Tuesday, 30 March 2010

Day 089 (30.03.10)

Dag niogfirs. Tuesdays, ah, tuesdays. First an orthodontist's appointment, then parent's evening. Then writing this blog, then hopefully bed. But hey, just think; only one more day of school and it's the Easter holidays. I'm now over that thing that happened on Sunday (check back two posts to find out what), but I think it was clear that I was yesterday as well. Hey, I watched the last episode of the current season of Glee today. A really great ending, and it's finally got Mr. Schuhster's stupid wife out of the way. And Sue too - or at least for now. But unfortunately it's three weeks until Glee starts again.

OK, onto some more modern design (from the Eames chairs of recent posts). Found on Industrial Design Served, this 'Dress Me' chair really is a good concept. The idea is to make a chair that is like a doll: you can 'dress' it in whatever colours you want. There's space for a coloured fabric headrest, and space for a coloured fabric seat. The frame on its own is completely ambiguous, and has no visual identity; it is a great blank canvas to start off with. You can add the same colour headrest as seat, or complimentary colours, or clashing colours, or only a cover on the seat... the possibilites may not be endless, but they sure do go on for a while. And, on top of all this, the chairs are stackable.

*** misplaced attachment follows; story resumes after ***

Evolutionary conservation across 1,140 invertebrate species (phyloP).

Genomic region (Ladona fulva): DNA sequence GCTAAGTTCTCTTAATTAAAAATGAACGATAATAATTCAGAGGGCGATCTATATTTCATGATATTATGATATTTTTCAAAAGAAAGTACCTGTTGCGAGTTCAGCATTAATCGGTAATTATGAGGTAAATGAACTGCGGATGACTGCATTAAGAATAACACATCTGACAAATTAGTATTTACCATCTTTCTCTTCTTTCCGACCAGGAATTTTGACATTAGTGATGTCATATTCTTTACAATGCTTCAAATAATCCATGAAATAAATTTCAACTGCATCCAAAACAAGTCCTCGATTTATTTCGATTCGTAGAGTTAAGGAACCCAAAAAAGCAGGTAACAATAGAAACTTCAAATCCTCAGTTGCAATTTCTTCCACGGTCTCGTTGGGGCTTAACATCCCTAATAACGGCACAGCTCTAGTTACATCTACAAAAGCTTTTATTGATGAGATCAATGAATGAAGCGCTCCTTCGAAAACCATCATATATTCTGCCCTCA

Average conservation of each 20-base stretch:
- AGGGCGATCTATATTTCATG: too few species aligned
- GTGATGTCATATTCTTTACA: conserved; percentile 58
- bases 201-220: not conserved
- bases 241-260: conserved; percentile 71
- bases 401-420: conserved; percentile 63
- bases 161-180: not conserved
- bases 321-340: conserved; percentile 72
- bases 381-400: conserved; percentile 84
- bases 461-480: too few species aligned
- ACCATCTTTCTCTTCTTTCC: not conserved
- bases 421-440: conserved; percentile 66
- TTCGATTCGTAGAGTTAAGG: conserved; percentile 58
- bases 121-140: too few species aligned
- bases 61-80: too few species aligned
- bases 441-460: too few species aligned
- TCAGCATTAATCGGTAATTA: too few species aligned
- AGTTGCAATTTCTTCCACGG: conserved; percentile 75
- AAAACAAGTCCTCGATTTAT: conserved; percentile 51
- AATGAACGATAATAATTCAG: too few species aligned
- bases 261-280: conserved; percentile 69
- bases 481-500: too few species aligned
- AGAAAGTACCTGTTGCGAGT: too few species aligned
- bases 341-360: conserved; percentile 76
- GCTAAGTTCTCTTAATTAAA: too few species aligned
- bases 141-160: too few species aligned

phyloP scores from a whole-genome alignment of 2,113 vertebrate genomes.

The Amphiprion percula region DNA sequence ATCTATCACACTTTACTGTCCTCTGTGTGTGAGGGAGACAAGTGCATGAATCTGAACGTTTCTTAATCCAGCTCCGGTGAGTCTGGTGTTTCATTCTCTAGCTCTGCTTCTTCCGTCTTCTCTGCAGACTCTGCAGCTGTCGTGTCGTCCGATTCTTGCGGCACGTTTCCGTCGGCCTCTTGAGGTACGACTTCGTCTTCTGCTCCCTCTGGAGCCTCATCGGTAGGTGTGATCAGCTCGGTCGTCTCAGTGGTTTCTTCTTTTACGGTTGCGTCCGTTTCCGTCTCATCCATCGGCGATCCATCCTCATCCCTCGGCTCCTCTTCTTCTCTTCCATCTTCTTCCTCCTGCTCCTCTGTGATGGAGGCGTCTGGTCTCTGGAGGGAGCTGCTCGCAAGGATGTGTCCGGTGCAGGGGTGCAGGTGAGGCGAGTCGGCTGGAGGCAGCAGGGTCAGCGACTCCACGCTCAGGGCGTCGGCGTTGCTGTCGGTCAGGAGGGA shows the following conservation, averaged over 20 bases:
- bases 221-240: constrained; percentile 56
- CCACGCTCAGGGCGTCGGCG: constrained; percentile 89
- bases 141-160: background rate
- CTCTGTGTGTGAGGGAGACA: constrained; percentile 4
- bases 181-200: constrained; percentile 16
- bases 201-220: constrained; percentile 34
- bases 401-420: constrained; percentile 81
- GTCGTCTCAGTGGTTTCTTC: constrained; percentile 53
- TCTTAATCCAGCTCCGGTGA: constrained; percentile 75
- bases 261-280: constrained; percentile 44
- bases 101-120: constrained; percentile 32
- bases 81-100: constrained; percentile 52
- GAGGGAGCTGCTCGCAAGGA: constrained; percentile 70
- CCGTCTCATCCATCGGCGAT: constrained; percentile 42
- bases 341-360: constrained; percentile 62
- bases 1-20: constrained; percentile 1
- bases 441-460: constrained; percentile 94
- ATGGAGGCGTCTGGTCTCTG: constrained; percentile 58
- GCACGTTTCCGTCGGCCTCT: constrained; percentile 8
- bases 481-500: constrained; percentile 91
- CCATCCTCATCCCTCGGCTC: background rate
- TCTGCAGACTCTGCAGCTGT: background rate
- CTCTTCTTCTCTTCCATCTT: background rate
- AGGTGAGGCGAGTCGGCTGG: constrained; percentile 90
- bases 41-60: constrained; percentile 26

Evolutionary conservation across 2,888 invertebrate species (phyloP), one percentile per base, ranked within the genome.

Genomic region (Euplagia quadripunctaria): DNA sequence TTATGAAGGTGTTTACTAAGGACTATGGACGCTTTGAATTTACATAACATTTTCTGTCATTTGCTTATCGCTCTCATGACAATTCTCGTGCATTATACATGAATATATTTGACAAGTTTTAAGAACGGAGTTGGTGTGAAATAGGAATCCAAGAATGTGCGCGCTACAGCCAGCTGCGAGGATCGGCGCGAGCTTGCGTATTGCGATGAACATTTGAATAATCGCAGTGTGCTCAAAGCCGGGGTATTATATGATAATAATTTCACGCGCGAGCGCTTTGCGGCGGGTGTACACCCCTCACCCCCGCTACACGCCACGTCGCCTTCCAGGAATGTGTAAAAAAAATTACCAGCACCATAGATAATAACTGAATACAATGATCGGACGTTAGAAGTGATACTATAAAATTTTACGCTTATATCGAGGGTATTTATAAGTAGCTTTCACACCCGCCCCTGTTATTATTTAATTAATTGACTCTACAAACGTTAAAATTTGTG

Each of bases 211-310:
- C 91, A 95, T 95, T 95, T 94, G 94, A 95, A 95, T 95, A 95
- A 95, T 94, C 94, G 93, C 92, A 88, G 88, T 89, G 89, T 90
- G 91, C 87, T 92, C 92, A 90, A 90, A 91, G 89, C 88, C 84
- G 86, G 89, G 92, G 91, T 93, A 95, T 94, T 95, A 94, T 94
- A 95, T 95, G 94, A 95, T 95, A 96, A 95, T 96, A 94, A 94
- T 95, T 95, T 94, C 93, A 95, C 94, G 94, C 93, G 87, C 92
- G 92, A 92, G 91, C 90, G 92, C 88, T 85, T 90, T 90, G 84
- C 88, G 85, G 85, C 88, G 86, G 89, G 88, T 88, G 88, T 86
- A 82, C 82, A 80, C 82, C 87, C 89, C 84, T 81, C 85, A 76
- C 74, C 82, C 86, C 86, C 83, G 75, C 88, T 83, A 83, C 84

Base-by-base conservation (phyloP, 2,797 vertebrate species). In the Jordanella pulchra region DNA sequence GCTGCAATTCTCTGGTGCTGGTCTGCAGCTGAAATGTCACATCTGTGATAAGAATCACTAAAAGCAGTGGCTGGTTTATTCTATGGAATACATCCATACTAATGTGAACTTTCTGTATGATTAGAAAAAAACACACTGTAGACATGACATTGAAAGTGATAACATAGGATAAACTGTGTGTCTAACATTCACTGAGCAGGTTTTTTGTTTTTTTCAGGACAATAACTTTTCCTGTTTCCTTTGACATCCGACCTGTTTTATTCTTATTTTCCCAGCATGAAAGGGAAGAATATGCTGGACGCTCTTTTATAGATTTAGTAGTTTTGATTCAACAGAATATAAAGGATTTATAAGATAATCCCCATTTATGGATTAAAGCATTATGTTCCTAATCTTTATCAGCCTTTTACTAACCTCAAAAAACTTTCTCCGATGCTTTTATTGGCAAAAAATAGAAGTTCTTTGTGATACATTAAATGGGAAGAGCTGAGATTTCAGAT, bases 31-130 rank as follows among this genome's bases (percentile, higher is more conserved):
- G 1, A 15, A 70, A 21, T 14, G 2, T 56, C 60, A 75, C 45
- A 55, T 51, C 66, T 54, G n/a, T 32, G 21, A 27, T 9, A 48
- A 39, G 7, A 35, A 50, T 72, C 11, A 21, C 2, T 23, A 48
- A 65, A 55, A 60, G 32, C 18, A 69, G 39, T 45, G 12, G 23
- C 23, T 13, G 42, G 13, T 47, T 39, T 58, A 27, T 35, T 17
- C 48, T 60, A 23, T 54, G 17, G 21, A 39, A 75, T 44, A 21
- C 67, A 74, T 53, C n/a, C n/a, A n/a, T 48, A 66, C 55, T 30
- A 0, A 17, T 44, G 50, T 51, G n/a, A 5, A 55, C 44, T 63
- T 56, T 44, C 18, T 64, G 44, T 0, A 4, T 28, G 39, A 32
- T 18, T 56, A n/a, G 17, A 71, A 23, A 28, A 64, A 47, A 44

To revive an old topic, Karrde pointed out an article from the Independant website to me about Købke's work being shown in the National Gallery in London. It's similar to the one I saw in the G2 magazine, and it calls Købke the 'Danish master of light' - I completely agree. Most of the Frederiksborg castle paintings have a pale, pink-tinted sky that really gives them a calm atmosphere. Especially one of the red-frame gatehouse, where it almost seems that the red of the metal framework is seeping into the sky, creating a pink tinge.

The article says the watchword with Købke's paintings is order. I agree, but in creating such complete order (with perfect verticals and horizontals, and people going about their everyday business in a calm and orderly fashion) Købke creates a sort of dream-like mood to the paintings, which in a way make it seem uneasy. The picture above sees people relaxing in a still snapshot of the gatehouse of Fredriksborg castle. The harsh light and calm sky, combined with the seemingly unmoving people (it is not hard to imagine that in this painting nothing is moving - there is no motion. The people are still, the clouds are still, it is static) create an ethereal tone to the pictures. OooooOOOooOOOOoOOOOooo...


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